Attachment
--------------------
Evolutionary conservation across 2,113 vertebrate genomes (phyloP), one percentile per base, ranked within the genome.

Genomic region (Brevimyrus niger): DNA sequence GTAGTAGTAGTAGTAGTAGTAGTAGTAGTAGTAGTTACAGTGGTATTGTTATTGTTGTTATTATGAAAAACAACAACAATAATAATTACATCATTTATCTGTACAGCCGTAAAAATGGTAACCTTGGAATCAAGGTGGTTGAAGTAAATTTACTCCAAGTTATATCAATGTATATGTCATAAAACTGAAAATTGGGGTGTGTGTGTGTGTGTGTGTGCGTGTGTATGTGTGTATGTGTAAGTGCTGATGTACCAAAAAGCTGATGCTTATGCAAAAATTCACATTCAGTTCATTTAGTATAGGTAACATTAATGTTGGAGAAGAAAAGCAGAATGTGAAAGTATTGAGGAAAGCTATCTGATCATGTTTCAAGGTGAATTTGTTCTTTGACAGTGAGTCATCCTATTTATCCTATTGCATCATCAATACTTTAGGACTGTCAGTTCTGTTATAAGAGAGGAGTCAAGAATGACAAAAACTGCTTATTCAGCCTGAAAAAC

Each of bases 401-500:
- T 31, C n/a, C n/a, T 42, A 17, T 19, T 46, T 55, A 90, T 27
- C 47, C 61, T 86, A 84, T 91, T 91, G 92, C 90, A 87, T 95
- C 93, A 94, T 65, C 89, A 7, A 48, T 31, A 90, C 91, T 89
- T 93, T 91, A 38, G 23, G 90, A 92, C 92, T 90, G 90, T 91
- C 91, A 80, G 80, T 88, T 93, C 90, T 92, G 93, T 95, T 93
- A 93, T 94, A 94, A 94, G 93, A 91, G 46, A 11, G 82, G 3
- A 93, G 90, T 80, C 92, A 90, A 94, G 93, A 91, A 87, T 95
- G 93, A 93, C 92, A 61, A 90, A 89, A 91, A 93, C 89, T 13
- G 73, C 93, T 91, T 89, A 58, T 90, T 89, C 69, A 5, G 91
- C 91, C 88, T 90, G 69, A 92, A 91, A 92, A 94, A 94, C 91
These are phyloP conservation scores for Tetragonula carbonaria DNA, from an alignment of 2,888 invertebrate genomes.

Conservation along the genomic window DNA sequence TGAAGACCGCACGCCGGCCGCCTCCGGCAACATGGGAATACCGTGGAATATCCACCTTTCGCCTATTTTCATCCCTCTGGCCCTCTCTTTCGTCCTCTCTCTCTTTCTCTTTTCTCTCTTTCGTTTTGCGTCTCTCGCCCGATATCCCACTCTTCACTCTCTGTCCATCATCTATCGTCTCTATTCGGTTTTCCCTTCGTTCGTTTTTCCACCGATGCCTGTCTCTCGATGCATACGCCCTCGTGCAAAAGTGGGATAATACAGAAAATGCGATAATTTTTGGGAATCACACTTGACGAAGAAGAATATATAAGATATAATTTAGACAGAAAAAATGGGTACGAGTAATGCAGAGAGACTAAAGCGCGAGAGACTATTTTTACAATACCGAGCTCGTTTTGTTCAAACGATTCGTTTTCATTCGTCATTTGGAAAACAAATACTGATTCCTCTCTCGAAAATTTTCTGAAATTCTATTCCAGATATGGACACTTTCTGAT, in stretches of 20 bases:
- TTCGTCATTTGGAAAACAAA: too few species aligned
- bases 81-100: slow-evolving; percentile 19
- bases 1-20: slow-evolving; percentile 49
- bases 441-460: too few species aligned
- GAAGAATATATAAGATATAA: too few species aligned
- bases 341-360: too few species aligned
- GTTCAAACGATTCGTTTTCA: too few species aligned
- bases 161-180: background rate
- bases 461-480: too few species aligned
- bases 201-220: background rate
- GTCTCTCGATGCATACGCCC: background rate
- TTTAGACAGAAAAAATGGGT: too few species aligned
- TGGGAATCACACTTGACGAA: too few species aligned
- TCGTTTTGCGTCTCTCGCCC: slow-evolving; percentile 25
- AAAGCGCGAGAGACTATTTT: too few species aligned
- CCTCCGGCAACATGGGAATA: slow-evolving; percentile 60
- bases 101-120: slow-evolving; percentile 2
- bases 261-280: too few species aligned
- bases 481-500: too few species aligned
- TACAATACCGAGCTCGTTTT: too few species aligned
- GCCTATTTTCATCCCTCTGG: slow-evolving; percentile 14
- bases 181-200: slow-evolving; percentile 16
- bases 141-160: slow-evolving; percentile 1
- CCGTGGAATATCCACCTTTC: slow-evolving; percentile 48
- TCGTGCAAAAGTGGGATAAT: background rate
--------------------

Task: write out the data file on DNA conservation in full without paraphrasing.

Evolutionary conservation across 2,113 vertebrate genomes (phyloP), one percentile per base, ranked within the genome.

Genomic region (Brevimyrus niger): DNA sequence GTAGTAGTAGTAGTAGTAGTAGTAGTAGTAGTAGTTACAGTGGTATTGTTATTGTTGTTATTATGAAAAACAACAACAATAATAATTACATCATTTATCTGTACAGCCGTAAAAATGGTAACCTTGGAATCAAGGTGGTTGAAGTAAATTTACTCCAAGTTATATCAATGTATATGTCATAAAACTGAAAATTGGGGTGTGTGTGTGTGTGTGTGTGCGTGTGTATGTGTGTATGTGTAAGTGCTGATGTACCAAAAAGCTGATGCTTATGCAAAAATTCACATTCAGTTCATTTAGTATAGGTAACATTAATGTTGGAGAAGAAAAGCAGAATGTGAAAGTATTGAGGAAAGCTATCTGATCATGTTTCAAGGTGAATTTGTTCTTTGACAGTGAGTCATCCTATTTATCCTATTGCATCATCAATACTTTAGGACTGTCAGTTCTGTTATAAGAGAGGAGTCAAGAATGACAAAAACTGCTTATTCAGCCTGAAAAAC

Each of bases 401-500:
- T 31, C n/a, C n/a, T 42, A 17, T 19, T 46, T 55, A 90, T 27
- C 47, C 61, T 86, A 84, T 91, T 91, G 92, C 90, A 87, T 95
- C 93, A 94, T 65, C 89, A 7, A 48, T 31, A 90, C 91, T 89
- T 93, T 91, A 38, G 23, G 90, A 92, C 92, T 90, G 90, T 91
- C 91, A 80, G 80, T 88, T 93, C 90, T 92, G 93, T 95, T 93
- A 93, T 94, A 94, A 94, G 93, A 91, G 46, A 11, G 82, G 3
- A 93, G 90, T 80, C 92, A 90, A 94, G 93, A 91, A 87, T 95
- G 93, A 93, C 92, A 61, A 90, A 89, A 91, A 93, C 89, T 13
- G 73, C 93, T 91, T 89, A 58, T 90, T 89, C 69, A 5, G 91
- C 91, C 88, T 90, G 69, A 92, A 91, A 92, A 94, A 94, C 91
These are phyloP conservation scores for Tetragonula carbonaria DNA, from an alignment of 2,888 invertebrate genomes.

Conservation along the genomic window DNA sequence TGAAGACCGCACGCCGGCCGCCTCCGGCAACATGGGAATACCGTGGAATATCCACCTTTCGCCTATTTTCATCCCTCTGGCCCTCTCTTTCGTCCTCTCTCTCTTTCTCTTTTCTCTCTTTCGTTTTGCGTCTCTCGCCCGATATCCCACTCTTCACTCTCTGTCCATCATCTATCGTCTCTATTCGGTTTTCCCTTCGTTCGTTTTTCCACCGATGCCTGTCTCTCGATGCATACGCCCTCGTGCAAAAGTGGGATAATACAGAAAATGCGATAATTTTTGGGAATCACACTTGACGAAGAAGAATATATAAGATATAATTTAGACAGAAAAAATGGGTACGAGTAATGCAGAGAGACTAAAGCGCGAGAGACTATTTTTACAATACCGAGCTCGTTTTGTTCAAACGATTCGTTTTCATTCGTCATTTGGAAAACAAATACTGATTCCTCTCTCGAAAATTTTCTGAAATTCTATTCCAGATATGGACACTTTCTGAT, in stretches of 20 bases:
- TTCGTCATTTGGAAAACAAA: too few species aligned
- bases 81-100: slow-evolving; percentile 19
- bases 1-20: slow-evolving; percentile 49
- bases 441-460: too few species aligned
- GAAGAATATATAAGATATAA: too few species aligned
- bases 341-360: too few species aligned
- GTTCAAACGATTCGTTTTCA: too few species aligned
- bases 161-180: background rate
- bases 461-480: too few species aligned
- bases 201-220: background rate
- GTCTCTCGATGCATACGCCC: background rate
- TTTAGACAGAAAAAATGGGT: too few species aligned
- TGGGAATCACACTTGACGAA: too few species aligned
- TCGTTTTGCGTCTCTCGCCC: slow-evolving; percentile 25
- AAAGCGCGAGAGACTATTTT: too few species aligned
- CCTCCGGCAACATGGGAATA: slow-evolving; percentile 60
- bases 101-120: slow-evolving; percentile 2
- bases 261-280: too few species aligned
- bases 481-500: too few species aligned
- TACAATACCGAGCTCGTTTT: too few species aligned
- GCCTATTTTCATCCCTCTGG: slow-evolving; percentile 14
- bases 181-200: slow-evolving; percentile 16
- bases 141-160: slow-evolving; percentile 1
- CCGTGGAATATCCACCTTTC: slow-evolving; percentile 48
- TCGTGCAAAAGTGGGATAAT: background rate